The old photo of him isn't very good, but the story is that he so represented the image of James Wilkes Booth (assassin of Lincoln) that he was arrested and taken inland. Only after townsfolk put up a big stink was he released. But it is said the incident changed him - he returned to the island and started isolating. After his death scores of empty bottles of Laudanum. Back in those days, this was an oft prescribed remedy that was 10 percent opium.
Shipwrecks were not an unusual here. And when the crew got what they could, the ship was left to break apart and rot in the seas. So the villagers would scavenge what they could.
For instance, this cupboard came from a shipwreck.
There is the story of a boot-legger that ran aground here back in the prohibition years. The crew ran off as quick as they could, and it was a day until word got around and federal agents could come out and examine the wreck.
Agents didn't find one barrel or bottle of booze in the ship, and so they turned their attention to the town and surrounding brush thickets, searching everywhere for the contraband. They finally gave up and left empty handed.
Turns out the good towns folk hid the booze down in the waste pits of their outhouses. Gotta love folks ingenuity when it comes to squirreling away booze.
Water was scarce, and kitchens were simple affairs. If you didn't believe that fellow a few days ago that said he least favorite job was cleaning the cistern, here is what one looks like after it hasn't been cleaned for a while.
Refrigeration is a huge problem in an area like this, If you try to dig a root cellar you are going to have nothing but a pit of brackish water. So the islanders used the principle that evaporating water absorbs heat.
Each house has a little outdoor coop that held a large pan of water. As the water evaporated it would cool, keeping things like milk and eggs good for an extra day or two.
One of the biggest stories on these banks is the formation of the Coast Guard. In the 1840's the Coast Guard expanded its responsibilities to aiding vessels in distress. Prior to this many communities had volunteer groups that handled this, most of them ill equipped and with little or no training.
The Coast Guard Station here was first commissioned in 1893, and saw much service in the few decades it operated.
Today it serves as a museum of the Coast Guard's implements and techniques during that time period.
A quick segue before we look around inside - there is one story told about the coast guard station here as was told about the one just across the water in Ocracoke.
Whenever a new guy would show up at either Coast Guard Station, all of the single women on both islands got all atwitter. They would all try to figure out all the particulars on the fellows various assets and liabilities and if he was eligible and desirable, there was quite the effort to snare him into matrimony.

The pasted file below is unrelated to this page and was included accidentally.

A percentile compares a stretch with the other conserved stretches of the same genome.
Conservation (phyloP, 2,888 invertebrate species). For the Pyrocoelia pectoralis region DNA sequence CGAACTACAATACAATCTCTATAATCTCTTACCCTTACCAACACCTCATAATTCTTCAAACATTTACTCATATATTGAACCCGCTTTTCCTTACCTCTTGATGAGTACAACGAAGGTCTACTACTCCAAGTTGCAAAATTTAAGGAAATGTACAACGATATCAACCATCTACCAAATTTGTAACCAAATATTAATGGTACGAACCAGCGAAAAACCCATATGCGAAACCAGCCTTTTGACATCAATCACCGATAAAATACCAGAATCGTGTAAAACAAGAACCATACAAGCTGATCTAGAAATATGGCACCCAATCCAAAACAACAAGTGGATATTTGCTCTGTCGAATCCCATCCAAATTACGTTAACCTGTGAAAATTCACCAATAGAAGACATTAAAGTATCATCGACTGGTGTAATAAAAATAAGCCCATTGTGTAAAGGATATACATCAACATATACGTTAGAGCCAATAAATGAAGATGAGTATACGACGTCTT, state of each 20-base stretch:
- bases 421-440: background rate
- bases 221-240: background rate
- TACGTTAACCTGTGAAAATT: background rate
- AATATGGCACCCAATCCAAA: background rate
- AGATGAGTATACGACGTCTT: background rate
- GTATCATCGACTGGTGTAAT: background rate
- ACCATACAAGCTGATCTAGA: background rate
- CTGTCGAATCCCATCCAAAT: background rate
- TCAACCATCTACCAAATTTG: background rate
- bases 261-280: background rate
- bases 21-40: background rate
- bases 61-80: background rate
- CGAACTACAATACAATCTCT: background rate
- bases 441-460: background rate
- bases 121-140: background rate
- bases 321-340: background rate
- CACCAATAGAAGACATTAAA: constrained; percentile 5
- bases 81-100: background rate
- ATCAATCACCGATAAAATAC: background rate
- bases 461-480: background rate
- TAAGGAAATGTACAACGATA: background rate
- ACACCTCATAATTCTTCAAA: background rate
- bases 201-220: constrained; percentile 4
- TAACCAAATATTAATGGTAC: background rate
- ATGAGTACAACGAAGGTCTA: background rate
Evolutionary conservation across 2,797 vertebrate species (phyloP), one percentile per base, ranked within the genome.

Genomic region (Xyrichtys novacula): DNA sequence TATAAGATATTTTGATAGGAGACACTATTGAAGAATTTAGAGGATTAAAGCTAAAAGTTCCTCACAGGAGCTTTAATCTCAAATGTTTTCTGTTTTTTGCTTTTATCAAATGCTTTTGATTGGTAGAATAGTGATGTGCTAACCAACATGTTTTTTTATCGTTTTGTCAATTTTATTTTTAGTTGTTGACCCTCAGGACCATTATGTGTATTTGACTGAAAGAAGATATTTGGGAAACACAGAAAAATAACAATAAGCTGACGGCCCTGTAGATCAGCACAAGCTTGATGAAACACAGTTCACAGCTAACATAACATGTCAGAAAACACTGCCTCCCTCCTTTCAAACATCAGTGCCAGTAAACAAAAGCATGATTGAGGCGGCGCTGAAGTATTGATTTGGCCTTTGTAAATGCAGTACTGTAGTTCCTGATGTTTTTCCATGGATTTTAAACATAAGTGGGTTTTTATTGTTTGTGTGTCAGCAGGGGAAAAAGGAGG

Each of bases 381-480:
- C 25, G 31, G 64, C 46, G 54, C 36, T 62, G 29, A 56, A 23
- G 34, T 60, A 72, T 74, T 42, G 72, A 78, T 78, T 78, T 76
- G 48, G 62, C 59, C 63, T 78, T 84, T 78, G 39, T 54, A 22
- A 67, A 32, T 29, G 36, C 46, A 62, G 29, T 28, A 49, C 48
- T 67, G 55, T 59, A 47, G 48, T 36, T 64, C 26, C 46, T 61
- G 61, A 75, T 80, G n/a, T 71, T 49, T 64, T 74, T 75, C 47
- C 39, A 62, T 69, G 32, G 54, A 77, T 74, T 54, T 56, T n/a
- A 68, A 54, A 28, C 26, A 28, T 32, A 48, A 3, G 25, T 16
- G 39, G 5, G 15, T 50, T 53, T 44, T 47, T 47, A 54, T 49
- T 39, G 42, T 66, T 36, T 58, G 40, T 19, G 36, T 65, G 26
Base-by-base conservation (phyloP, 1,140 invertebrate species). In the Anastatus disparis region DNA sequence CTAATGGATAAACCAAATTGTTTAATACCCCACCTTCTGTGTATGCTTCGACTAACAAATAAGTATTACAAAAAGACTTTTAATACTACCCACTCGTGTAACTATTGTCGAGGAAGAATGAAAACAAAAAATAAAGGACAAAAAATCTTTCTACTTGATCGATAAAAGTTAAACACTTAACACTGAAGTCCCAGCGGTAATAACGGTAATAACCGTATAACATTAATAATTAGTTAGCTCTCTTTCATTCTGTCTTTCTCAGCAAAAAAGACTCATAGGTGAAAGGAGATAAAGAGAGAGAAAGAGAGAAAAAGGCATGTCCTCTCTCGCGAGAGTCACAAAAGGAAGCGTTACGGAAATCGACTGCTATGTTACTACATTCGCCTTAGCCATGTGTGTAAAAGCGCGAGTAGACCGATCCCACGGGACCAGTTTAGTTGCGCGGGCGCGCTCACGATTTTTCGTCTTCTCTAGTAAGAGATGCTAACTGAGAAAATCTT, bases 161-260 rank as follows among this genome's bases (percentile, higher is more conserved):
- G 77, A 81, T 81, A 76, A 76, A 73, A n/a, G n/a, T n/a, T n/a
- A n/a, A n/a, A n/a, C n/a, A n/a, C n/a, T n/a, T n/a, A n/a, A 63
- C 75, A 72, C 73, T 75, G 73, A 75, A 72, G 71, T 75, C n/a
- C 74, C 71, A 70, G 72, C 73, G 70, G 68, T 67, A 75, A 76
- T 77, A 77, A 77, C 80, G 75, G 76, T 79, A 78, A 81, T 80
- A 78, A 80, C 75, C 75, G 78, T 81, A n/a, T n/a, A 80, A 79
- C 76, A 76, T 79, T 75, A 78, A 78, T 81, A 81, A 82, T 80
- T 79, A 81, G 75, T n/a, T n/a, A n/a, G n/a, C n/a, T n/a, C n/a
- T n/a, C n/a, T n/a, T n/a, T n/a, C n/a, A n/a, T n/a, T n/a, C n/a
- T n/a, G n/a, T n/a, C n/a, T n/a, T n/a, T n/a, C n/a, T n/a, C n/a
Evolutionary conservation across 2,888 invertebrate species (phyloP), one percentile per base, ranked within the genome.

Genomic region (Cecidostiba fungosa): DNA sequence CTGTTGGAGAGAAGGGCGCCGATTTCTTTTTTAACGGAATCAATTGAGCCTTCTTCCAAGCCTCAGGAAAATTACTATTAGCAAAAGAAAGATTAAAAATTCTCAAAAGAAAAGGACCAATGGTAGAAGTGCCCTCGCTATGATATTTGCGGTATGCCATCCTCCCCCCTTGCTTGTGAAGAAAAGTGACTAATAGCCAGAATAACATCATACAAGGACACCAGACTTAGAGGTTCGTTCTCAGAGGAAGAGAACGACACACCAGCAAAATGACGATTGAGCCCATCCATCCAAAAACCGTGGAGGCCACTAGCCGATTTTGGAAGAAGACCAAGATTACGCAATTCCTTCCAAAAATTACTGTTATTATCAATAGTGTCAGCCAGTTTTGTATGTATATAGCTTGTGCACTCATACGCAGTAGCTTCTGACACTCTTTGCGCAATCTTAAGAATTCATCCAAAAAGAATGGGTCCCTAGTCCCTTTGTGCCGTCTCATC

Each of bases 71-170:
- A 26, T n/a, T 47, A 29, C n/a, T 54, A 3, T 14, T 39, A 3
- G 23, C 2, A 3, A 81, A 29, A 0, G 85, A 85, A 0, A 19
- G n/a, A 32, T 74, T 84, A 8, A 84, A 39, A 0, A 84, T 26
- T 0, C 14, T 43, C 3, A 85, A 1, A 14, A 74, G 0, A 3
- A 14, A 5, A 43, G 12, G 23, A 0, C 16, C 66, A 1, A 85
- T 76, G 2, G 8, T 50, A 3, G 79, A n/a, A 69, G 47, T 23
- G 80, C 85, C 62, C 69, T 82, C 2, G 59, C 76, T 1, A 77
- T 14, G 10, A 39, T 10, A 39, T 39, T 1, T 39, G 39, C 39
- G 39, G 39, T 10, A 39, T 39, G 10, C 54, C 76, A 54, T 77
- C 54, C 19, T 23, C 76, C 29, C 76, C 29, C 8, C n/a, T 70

It is said that the Coast Guard Commanders would warn the newcomers to the station about this situation, and there is an old quote about not taking off their shoes on the island because once the sand got between your toes you weren't going to be able to bring yourself to leave. Of course, many of the men were willing participants, and a number of the island's families trace their roots back to fellows who stayed.
One of the large rowboats they used has been restored and is on display with its horse drawn carriage.
The rescue folks would go out in the boat if they had to, but heading out into the surf is a very dangerous proposition. They had a system they used for boats when they could get close to the boat on land.
It involved a small cannon that was used to fire a projectile out to the ship.
The projectile was an iron torpedo of sorts that would be attached to a small diameter rope.
The rope was woven around a sort of pegboard so that it wouldn't tangle while it was unraveling.
Once the fellows on the ship had the small rope in hand, they pulled over a larger rope that was on big spools on another carriage.
A harness was hooked to a pulley, and sailors could be ferried to the beach. Below is an old photo of a shipwreck and this system in use.
The island's last male resident was Henry Pigott. Henry never had an education because it was against the law in North Carolina for blacks to attend school with whites, and since there was only one school house and the island's two white children took priority, he and his wife were denied any formal education. Here is a photo of him as a dashing young fellow.
Nevertheless, Henry was a good fisherman and provided well. Here is the house he lived in up until he fell ill and had to move over to Ocracoke.
There is another old photo of hi with a grand-daughter after a day of flounder fishing.
And on his end table in the living room, a collection of his favorite things. His bible, playing cards and dice and his liquor jug.
There are a few gifts of gratitude that were given him by sailors who had been stranded here over the years.
I spent most of the day with a fellow who came over with me from the Winston Salem area of North Carolina. Regrettably, the piece of paper I was taking notes on was lost somewhere, so I don't have his name and phone numbers anymore. If you know this fellow, please EMAIL me his info.
He is a retired utility worker in his seventies, and after 40 some years of marriage his wife died. His daughters help him get online and book excursions like this so he stays active. He and I shared a number of quiet moments exploring, and hopefully his daughters read this.
That brings us to today's "Faces in the Crowd" photo. Remember that fellow that looked like James Booth?
I don't think he liked photographers much. And today's parting shot - showing the latest trend in evolution of tan lines -
On the personal front, steady as she goes.
Click Here if you can make a contribution to help me with this effort, Click Here to email me.
Make it a great day !!